The Tories' EU poll bounce is over already - but it's no surprise

Tory MPs need to remember that just six per cent of voters name the EU as one of the most "important issues" facing Britain.

It looks the Tory poll bounce that followed David Cameron's EU referendum pledge was of the "dead cat" variety. The weekend polls showed Labour's lead had fallen to just six as the Conservatives' vote share rose to 35 per cent but by the middle of the week it was back at nine. Today's YouGov poll has the Labour lead at 12, back at the level seen before Cameron's speech. 

This will come as a surprise to some, but it shouldn't. As I noted on the day of Cameron's speech, while voters share the Tories' euroscepticism, they do not share their obsession with the subject. Polling by Ipsos MORI (see below) shows that just six per cent of voters regard the EU as one of the most "important issues" facing Britain. As Lord Ashcroft writes in a typically astute analysis on ConservativeHome, Cameron's pledge has "made Tories feel better about being Tories" but it has not "changed anybody's mind". 

How important is the EU to voters? Not very

This isn't to say that Cameron was wrong to make his pledge. It has undoubtedly won some votes back from Ukip and shored up eurosceptic Conservative support. Rather, it is to say that Tory MPs need to remember that the outcome of the next election will be determined by growth, jobs and public services - the issues that matter to most voters. So long as growth remains non-existent and wages remain below inflation, the Tories will struggle to advance. 

With Labour back in front, Ed Miliband is in a stronger position to argue that his decision not to match Cameron's referendum pledge was the right one. While the Tories bang on about Europe, he wants to bang on about growth. Morever, as Raf noted in a prescient post, Miliband doesn't want the early years of a Labour government to be dominated by an EU referendum.

Conventional wisdom suggested that Miliband's referendum stance would prove disastrous for Labour - and, once again, he was right to reject conventional wisdom. 

David Cameron delivers his speech on the UK's relationship with the EU at Bloomberg's headquarters in London. Photograph: Getty Images.

George Eaton is political editor of the New Statesman.

Photo: Getty
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Theresa May is paying the price for mismanaging Boris Johnson

The Foreign Secretary's bruised ego may end up destroying Theresa May. 

And to think that Theresa May scheduled her big speech for this Friday to make sure that Conservative party conference wouldn’t be dominated by the matter of Brexit. Now, thanks to Boris Johnson, it won’t just be her conference, but Labour’s, which is overshadowed by Brexit in general and Tory in-fighting in particular. (One imagines that the Labour leadership will find a way to cope somehow.)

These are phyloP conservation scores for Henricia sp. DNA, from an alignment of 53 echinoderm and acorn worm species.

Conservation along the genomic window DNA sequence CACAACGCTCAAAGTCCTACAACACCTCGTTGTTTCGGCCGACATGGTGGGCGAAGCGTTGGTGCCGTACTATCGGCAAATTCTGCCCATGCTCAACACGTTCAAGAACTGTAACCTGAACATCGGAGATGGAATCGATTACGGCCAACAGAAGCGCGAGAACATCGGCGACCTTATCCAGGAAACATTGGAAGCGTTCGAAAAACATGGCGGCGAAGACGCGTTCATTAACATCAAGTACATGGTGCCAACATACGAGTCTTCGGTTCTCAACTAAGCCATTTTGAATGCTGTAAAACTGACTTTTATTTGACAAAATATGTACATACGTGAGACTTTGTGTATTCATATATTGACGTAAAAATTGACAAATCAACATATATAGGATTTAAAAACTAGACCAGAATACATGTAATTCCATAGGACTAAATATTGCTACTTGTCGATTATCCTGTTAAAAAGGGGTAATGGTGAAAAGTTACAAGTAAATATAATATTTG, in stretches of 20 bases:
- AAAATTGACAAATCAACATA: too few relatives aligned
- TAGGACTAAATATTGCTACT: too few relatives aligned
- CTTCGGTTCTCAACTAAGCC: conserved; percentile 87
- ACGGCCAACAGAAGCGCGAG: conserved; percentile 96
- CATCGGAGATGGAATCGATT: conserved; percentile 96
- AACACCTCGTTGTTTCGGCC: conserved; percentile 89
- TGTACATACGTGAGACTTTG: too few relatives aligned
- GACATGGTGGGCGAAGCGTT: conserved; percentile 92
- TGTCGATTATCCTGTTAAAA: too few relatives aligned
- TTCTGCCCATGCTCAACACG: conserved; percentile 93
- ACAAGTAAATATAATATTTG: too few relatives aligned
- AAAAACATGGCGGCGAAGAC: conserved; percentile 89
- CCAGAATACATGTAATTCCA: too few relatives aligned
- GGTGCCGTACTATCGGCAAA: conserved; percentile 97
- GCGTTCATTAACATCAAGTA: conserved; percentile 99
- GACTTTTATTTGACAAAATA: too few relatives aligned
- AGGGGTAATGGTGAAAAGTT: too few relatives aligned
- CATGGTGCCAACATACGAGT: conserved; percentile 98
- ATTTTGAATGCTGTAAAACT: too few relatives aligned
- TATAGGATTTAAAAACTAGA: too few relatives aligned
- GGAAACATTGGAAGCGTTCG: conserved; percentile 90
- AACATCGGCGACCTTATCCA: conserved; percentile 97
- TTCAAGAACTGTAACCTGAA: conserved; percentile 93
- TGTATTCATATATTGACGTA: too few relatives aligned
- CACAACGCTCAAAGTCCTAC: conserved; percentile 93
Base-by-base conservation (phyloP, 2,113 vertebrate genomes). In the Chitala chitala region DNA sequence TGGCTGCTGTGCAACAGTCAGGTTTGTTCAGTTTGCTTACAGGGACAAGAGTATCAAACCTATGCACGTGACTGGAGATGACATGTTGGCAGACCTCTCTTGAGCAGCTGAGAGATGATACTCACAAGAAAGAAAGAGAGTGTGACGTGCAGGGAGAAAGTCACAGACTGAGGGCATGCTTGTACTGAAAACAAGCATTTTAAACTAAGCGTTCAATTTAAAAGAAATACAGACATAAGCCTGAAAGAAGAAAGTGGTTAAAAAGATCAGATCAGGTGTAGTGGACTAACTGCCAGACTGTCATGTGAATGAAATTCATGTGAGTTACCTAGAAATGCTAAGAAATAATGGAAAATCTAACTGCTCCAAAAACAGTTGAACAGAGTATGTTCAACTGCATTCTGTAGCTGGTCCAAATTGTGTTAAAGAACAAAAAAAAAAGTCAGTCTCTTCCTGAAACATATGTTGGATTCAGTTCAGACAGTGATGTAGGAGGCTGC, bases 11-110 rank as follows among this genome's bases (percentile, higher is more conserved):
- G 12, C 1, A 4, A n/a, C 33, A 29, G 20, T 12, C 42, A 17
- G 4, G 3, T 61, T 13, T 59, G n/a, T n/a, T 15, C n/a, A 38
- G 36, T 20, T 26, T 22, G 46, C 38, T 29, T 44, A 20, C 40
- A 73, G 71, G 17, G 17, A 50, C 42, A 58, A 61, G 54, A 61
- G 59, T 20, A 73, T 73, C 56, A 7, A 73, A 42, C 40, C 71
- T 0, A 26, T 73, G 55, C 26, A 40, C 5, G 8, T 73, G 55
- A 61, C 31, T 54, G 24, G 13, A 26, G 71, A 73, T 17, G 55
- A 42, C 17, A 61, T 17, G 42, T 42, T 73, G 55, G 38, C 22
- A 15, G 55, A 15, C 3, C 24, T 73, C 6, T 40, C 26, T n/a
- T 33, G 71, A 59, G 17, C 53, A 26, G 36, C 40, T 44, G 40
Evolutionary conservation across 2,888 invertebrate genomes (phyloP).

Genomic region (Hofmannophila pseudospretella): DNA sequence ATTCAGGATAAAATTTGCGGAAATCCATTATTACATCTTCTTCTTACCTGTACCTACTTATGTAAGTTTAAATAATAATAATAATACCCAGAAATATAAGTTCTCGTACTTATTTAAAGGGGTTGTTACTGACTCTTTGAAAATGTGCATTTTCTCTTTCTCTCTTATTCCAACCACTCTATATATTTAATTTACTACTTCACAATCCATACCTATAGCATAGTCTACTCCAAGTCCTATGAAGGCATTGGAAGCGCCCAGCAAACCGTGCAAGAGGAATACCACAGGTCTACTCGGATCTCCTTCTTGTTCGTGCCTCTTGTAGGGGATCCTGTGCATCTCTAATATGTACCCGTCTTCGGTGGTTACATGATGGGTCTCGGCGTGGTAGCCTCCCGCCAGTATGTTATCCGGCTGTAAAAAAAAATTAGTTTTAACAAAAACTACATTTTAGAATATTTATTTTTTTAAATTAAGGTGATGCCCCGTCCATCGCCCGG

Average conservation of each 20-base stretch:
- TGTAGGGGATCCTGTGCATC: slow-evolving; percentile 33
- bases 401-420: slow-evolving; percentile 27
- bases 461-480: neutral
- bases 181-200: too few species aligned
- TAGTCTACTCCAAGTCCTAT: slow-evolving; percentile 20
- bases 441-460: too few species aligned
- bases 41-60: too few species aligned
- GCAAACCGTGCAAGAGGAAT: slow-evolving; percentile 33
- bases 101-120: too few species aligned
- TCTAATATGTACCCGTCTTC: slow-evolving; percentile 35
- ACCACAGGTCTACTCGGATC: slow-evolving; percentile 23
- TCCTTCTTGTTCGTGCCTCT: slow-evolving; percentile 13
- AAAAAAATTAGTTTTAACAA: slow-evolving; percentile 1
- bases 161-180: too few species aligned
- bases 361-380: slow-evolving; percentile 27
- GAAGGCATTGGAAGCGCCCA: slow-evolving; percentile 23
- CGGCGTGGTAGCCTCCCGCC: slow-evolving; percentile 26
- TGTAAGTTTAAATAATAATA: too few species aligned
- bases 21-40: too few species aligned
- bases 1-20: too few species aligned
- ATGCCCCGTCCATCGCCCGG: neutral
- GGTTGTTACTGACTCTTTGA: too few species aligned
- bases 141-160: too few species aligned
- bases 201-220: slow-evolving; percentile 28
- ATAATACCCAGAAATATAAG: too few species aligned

May is paying the price for mismanaging Johnson during her period of political hegemony after she became leader. After he was betrayed by Michael Gove and lacking any particular faction in the parliamentary party, she brought him back from the brink of political death by making him Foreign Secretary, but also used her strength and his weakness to shrink his empire.

The Foreign Office had its responsibility for negotiating Brexit hived off to the newly-created Department for Exiting the European Union (Dexeu) and for navigating post-Brexit trade deals to the Department of International Trade. Johnson was given control of one of the great offices of state, but with no responsibility at all for the greatest foreign policy challenge since the Second World War.

Adding to his discomfort, the new Foreign Secretary was regularly the subject of jokes from the Prime Minister and cabinet colleagues. May likened him to a dog that had to be put down. Philip Hammond quipped about him during his joke-fuelled 2017 Budget. All of which gave Johnson’s allies the impression that Johnson-hunting was a licensed sport as far as Downing Street was concerned. He was then shut out of the election campaign and has continued to be a marginalised figure even as the disappointing election result forced May to involve the wider cabinet in policymaking.

His sense of exclusion from the discussions around May’s Florence speech only added to his sense of isolation. May forgot that if you aren’t going to kill, don’t wound: now, thanks to her lost majority, she can’t afford to put any of the Brexiteers out in the cold, and Johnson is once again where he wants to be: centre-stage. 

Stephen Bush is special correspondent at the New Statesman. His daily briefing, Morning Call, provides a quick and essential guide to domestic and global politics.